Yamanaka may have found a way to give exogenous Myc the boot from the iPS cell universe.
It has always been a frustration in the iPS cell field that Myc, a proto-oncogene, is so important for reprogramming. Yes, you can make iPS cells (especially mouse) without Myc, but it can be orders of magnitude harder, especially when making human iPS cells. And if you end up with just a little bit too much Myc, the cells can become cancerous.
While Myc may not be intrinsically a stem or pluripotency-specific factor, stem cells sure love their Myc. Without at least some amount of Myc, either endogenous or exogenous, ES cells and iPS cells lose their identity.
Now Yamanaka has seemingly found a strong replacement for Myc in the form of a newly identified pluripotency factor called Glis1. This paper will come out in tomorrow’s Nature, but you can read it here.
What’s the scoop on this paper?
Yamanaka’s team screened more than 1,400 human transcription factors for the ability to replace either KLF4 or OCT4/POU5F1. They found 18 factors that could replace KLF4 but intriguingly none that could replace OCT4. Thus, OCT4 seems to be the most important stem cell factor as has now been thought for several years. The list of the 18 factors that can replace KLF4 is here on page 15 of the supplemental data. One of these eighteen is a factor called Glis1.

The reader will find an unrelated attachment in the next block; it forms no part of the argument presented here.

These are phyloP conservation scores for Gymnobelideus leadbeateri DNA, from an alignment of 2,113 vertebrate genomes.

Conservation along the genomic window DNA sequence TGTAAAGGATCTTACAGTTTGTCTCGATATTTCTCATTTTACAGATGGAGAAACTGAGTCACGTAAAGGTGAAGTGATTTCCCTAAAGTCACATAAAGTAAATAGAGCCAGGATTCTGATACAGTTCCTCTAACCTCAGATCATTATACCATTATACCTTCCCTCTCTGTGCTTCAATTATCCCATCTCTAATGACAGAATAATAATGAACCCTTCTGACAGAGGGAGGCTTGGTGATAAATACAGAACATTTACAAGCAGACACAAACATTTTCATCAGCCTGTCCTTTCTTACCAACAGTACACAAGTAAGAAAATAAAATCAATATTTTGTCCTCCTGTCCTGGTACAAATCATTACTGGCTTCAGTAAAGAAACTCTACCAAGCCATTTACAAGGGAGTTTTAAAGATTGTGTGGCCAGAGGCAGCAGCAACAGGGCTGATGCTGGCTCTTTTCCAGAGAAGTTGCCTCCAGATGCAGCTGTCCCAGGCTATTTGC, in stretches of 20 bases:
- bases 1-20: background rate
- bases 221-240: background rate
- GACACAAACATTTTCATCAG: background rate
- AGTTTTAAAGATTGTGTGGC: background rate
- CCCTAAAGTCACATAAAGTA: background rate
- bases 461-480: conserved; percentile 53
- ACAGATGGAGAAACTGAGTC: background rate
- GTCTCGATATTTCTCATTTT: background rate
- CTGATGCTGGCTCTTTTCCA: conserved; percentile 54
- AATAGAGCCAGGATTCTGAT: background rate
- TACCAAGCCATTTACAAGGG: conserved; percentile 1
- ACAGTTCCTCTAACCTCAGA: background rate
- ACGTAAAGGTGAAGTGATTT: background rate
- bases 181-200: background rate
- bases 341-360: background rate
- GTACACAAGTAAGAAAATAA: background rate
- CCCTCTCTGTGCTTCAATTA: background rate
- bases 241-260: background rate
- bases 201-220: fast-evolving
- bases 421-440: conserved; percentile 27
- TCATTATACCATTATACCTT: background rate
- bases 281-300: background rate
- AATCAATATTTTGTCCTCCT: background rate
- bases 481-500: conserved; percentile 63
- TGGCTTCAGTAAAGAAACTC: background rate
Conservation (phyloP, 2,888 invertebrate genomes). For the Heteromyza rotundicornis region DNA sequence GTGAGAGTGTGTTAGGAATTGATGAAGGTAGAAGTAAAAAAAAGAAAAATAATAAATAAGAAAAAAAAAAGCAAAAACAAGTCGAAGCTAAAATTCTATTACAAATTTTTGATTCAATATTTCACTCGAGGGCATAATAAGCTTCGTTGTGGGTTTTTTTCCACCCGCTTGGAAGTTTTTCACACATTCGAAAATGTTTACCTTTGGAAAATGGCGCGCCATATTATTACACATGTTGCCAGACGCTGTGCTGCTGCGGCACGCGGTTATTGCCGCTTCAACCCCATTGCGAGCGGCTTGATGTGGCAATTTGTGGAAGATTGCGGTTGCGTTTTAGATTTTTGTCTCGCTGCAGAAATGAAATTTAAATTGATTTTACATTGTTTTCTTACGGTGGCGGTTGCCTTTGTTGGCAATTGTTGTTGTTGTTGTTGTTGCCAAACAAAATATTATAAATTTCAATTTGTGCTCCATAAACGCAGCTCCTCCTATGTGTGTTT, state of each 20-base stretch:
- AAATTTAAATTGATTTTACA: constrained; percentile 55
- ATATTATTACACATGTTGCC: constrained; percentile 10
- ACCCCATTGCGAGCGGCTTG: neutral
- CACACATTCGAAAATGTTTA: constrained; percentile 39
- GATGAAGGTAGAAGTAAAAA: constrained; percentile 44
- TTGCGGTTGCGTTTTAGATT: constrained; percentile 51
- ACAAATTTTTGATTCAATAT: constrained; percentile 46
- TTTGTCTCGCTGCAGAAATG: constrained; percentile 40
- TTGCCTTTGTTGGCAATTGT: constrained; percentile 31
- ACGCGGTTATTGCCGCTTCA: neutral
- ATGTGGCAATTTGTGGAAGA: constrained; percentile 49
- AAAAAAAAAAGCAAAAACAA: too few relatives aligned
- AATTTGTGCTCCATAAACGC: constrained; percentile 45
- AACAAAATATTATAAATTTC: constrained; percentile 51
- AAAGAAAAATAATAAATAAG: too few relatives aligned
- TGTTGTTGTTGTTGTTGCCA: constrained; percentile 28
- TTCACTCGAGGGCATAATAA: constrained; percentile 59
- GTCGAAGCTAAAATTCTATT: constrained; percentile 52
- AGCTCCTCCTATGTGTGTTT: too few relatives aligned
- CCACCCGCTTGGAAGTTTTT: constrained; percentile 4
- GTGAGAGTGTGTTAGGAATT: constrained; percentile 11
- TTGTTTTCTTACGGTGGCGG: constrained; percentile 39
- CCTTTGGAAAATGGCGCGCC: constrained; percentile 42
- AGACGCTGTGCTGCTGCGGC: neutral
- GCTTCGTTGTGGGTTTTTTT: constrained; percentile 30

What the heck is Glis1? Glis1 is a zinc finger transcription factor member of the Gli family. Rather than having a similar function as Myc, Glis1 works at least in part apparently by inducing endogenous Myc levels as well as Nanog and Lin28, other important pluripotency factors.
Interestingly, Myc still enhances the process of iPS cell formation even when added in the presence of Glis1.
Glis1 expression is normally largely limited to the very early embryo, a profile similar if not identical to OCT4.
It is also worth noting that Glis1 specifically seems to turn on expression not of c-Myc, but rather family members L-myc and N-myc. In fact, Glis1 suppresses c-Myc expression. This further supports the notion that Myc family members are not all created equal. Intriguingly, Glis1 binds all 3 Myc genes directly, but somehow ends up repressing c-Myc while it turns on the expression of the other two Myc family members.
This is a really important paper, but some equally important questions remain.
Are Glis1 iPS cells safer? While Glis1 did not apparently increase mortality in mice derived from Glis1-produced iPS cells, it remains unclear if Glis1 might have an oncogenic function. In fact it would be surprising if it didn’t given that not just Myc, but essentially all pluripotency factors are oncogenic or highly expressed in malignant tumors.
If Glis1 turns up Myc expression, could that make cells behave in a more tumorigenic manner? It’s unclear, but it is a concern. Even transiently high levels of Myc can lead to genomic instability and oncogenic transformation.
Is Glis1 expressed at high levels or amplified in human cancers? The paper does not comment on this and a brief database search did not find any connection, but there is very little if any data on this.
What is the normal function of Glis1 in early development? Who knows, but could be to keep N-Myc (and possibly L-Myc) levels high in the very early embryo.
There are currently only 2 articles in Pubmed with Glis1 in the title, but you can bet that over the next couple years that will dramatically increase. Stay tuned!